MiroshnikovProf. Alexey Miroshnikov
Visiting Assistant Professor of Department of Mathematics - University of Massachusetts Amherst
On the properties of weak solutions describing dynamic cavitation in nonlinear elasticity

Thursday, Nov 13, 2014, 12:00pm to 1:00pm | Room 1-390

In this work we study the problem of dynamic cavity formation in isotropic compressible nonlinear elastic media. Cavitating solutions were introduced by J.M. Ball [1982, Phil. Trans. R. Soc. Lond. A] in elastostatics and by K.A. Pericak-Spector and S. Spector [1988, Arch. Rational Mech. Anal.] in elastodynamics. They turn out to decrease the total mechanical energy and provide a striking example of non-uniqueness of entropy weak solutions (in the sense of hyperbolic conservation laws) for polyconvex energies. In our work we established various further properties of cavitating solutions. For the equations of radial elasticity we construct self-similar weak solutions that describe a cavity emanating from a state of uniform deformation. For dimensions d = 2,3 we show that cavity formation is necessarily associated with a unique precursor shock. We also study the bifurcation diagram and do a detailed analysis of the singular asymptotics associated to cavity initiation as a function of the cavity speed of the self-similar profiles. We show that for stress-free cavities the critical stretching associated with dynamically cavitating solutions coincides with the critical stretching in the bifurcation diagram of equilibrium elasticity.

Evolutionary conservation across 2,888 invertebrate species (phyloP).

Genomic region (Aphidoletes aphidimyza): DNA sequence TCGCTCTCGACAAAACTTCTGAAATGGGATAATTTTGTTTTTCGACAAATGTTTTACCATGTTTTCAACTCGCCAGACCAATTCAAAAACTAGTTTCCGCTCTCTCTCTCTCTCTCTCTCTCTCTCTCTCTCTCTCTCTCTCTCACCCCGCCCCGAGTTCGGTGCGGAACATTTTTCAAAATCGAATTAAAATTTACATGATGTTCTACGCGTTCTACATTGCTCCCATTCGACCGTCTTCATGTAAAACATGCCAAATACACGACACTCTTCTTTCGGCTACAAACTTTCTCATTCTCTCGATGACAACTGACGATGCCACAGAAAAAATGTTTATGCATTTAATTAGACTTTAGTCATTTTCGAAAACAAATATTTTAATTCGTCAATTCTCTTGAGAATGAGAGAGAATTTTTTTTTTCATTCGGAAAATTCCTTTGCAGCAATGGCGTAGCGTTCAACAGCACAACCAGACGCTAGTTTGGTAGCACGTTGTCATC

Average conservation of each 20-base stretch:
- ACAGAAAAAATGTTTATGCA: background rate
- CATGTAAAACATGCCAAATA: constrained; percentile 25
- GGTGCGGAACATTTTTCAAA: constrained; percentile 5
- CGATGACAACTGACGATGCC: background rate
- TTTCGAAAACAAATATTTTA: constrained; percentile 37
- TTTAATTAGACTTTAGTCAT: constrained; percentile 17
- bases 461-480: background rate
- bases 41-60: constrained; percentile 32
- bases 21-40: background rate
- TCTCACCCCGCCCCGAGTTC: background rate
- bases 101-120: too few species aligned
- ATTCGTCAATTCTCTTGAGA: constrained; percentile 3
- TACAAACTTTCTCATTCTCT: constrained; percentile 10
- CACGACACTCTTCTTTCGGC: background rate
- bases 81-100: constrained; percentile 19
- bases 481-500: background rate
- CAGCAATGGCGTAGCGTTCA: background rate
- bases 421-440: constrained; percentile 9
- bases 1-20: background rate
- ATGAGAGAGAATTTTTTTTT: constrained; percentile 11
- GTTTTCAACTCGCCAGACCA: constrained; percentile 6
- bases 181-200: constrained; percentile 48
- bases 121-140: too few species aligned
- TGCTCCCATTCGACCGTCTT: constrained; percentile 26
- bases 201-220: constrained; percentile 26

Dr. Miroshnikov has been a visiting assistant professor of mathematics at the University of Massachusetts Amherst since 2012. In 2006, he received Michael Brin Fellowship from the University of Maryland, College Park (UMD) and graduated with a PhD in Mathematics from UMD in 2012. In addition, in 2008-2010, while a PhD student at UMD, he held Marie Curie Early Stage Research position at the Institute of Applied and Computational Mathematics at FORTH in Crete, Greece. Prior to this, Dr. Miroshnikov received an MSc in Mathematics from Virginia Tech in 2004. He also obtained BSc in Mechanical Engineering from Moscow State Technological University "Stankin" in 2000 and obtained MSc in Computer Science from the same university in 2002.